Nearly everything was trending the wrong way for UCLA, jeopardizing the nation’s longest winning streak among major conference teams.
Shots didn’t fall. Neither did free throws. Foul-plagued center Adem Bona was scoreless at halftime.
With a little more than 10 minutes left Saturday evening, the Bruins trailed Colorado by nine points. An increasingly restless Pauley Pavilion crowd groaned after one UCLA possession ended with three missed three-pointers by David Singleton, part of the Bruins’ game-opening 0-for-15 stretch from beyond the arc.
Through it all, UCLA still had one thing going for it: its dogged defense.
Tipping balls, blocking shots and stealing passes, the Bruins relied on getting stops before their offense finally started to roll.
And what a roll it was.
Seventh-ranked UCLA ran Colorado off the court with a 68-54 victory sparked by the Bruins’ game-ending 33-10 run in which they thrived across the board to extend their winning streak to 13 games.
“You’ve just got to keep battling,” UCLA coach Mick Cronin said, “and regardless of if things go your way — you’ve got to make them go your way.”
Tallying a season-high 55 deflections that included tipped passes in addition to steals and blocks, the Bruins (16-2 overall, 7-0 Pac-12) forced 23 turnovers thanks in large part to 15 steals and 11 blocks.
“You play defense, you give yourself a chance,” UCLA forward Jaime Jaquez Jr. said after collecting 23 points, 13 rebounds, five blocks and four steals, not to mention a career-high 17 deflections. “And we’re giving ourselves a lot of chances and we’re going to try to keep doing that.”
UCLA remained the only unbeaten team in conference play thanks to an ensemble cast of contributors. Bona continued his midseason surge, logging all nine of his points and all three of his blocks in the second half as well as four of his five rebounds.
Jaquez and Jaylen Clark pointed at Bona, sitting next to them on a dais in the interview room, when discussing the team’s winning streak.
“I attribute a lot of it to this man right here,” Clark said. “I mean, if you watch him at the beginning of the year to now, it’s not even the same person. People would be telling him, like he’s a monster in practice, ‘It’s gonna show, it’s gonna show.’ And now, I mean, everybody in the nation knows who he is.”
Clark ended his team’s extended slump from long range, his three-pointer finally falling through the net with 8:26 remaining to pull the Bruins within 44-43. Clark said he wasn’t even aware that the Bruins had missed all 15 three-pointers before then, his focus only on sustaining his team’s comeback.
“It was just like mad loud, and everybody was jumping and screaming,” said Clark, who finished with 18 points, eight rebounds and three steals. “[The defender] kind of contested it, but I didn’t give a damn, it was gone. And then a lot more went in after that.”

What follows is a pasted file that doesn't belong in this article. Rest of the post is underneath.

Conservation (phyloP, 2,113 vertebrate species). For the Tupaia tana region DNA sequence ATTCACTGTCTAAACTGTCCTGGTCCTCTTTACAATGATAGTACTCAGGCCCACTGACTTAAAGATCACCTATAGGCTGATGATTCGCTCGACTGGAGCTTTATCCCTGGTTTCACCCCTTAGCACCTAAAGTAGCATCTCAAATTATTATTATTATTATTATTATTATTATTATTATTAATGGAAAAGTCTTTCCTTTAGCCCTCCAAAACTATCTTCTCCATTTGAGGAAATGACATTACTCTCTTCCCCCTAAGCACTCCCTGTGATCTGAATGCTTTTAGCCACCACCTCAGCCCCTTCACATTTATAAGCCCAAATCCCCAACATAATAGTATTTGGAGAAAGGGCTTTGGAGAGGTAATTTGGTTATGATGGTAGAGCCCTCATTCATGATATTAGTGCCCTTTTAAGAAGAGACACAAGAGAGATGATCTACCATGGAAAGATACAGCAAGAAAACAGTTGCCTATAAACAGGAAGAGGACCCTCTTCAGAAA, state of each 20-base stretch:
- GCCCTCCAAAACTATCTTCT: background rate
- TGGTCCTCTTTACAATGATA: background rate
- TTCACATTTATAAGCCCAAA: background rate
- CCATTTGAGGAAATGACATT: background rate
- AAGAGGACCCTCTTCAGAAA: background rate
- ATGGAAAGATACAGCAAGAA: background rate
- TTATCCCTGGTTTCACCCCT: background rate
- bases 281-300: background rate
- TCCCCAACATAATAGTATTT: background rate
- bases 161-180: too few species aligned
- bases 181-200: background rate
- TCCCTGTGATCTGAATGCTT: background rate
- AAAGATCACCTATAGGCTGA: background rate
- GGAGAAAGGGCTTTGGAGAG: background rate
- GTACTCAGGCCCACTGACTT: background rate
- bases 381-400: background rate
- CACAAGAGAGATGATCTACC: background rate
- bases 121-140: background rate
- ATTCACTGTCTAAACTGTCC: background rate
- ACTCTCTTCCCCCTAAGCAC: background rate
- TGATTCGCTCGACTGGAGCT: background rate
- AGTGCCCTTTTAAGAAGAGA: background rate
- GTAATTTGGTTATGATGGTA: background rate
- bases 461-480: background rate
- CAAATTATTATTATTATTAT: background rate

After making 12 of their first 45 shots (26.7%), the Bruins made 12 of their last 18, including their final four three-pointers. It resulted in runs of 17-0 and 24-3 as UCLA transformed a 44-35 deficit into a 59-47 lead with 3:47 to go after a Jaquez steal led to a Tyger Campbell layup.
“You can’t be offensive sensitive and we were for a little while, that’s why we got down nine,” Cronin said. “We were pouting because the ball wasn’t going in, and we stopped worrying about that, we started worrying about getting stops and rebounding.
“If you’re going to pick 10 minutes to where the ball goes in, you’d want the last 10.”
Guard KJ Simpson scored 17 points to lead the Buffaloes (11-8, 3-5), who were held to 23 points and 28.6% shooting in the second half.
A brutal display of offense left UCLA trailing 31-28 at halftime after the Bruins missed all seven threes and made only six of 13 free throws, including two misses on the front end of one-and-one situations.
The deficit was somewhat fortuitous given UCLA was down by as many as nine points late in the half and got little production outside of Jaquez’s 12 points and Clark’s eight. Bona was scoreless after playing only eight minutes and the Bruins bench also did not contribute a single point.
Aggressive defense kept UCLA close, the Bruins blocking six shots and generating seven steals while forcing 10 turnovers by the game’s midpoint. It proved to once again be a winning formula for a team that trailed for nearly 20 minutes before prevailing in a runaway, portending possibly greater things in the months to come.
“Teams that defend,” Cronin said, “win national championships.”
This story originally appeared in Los Angeles Times.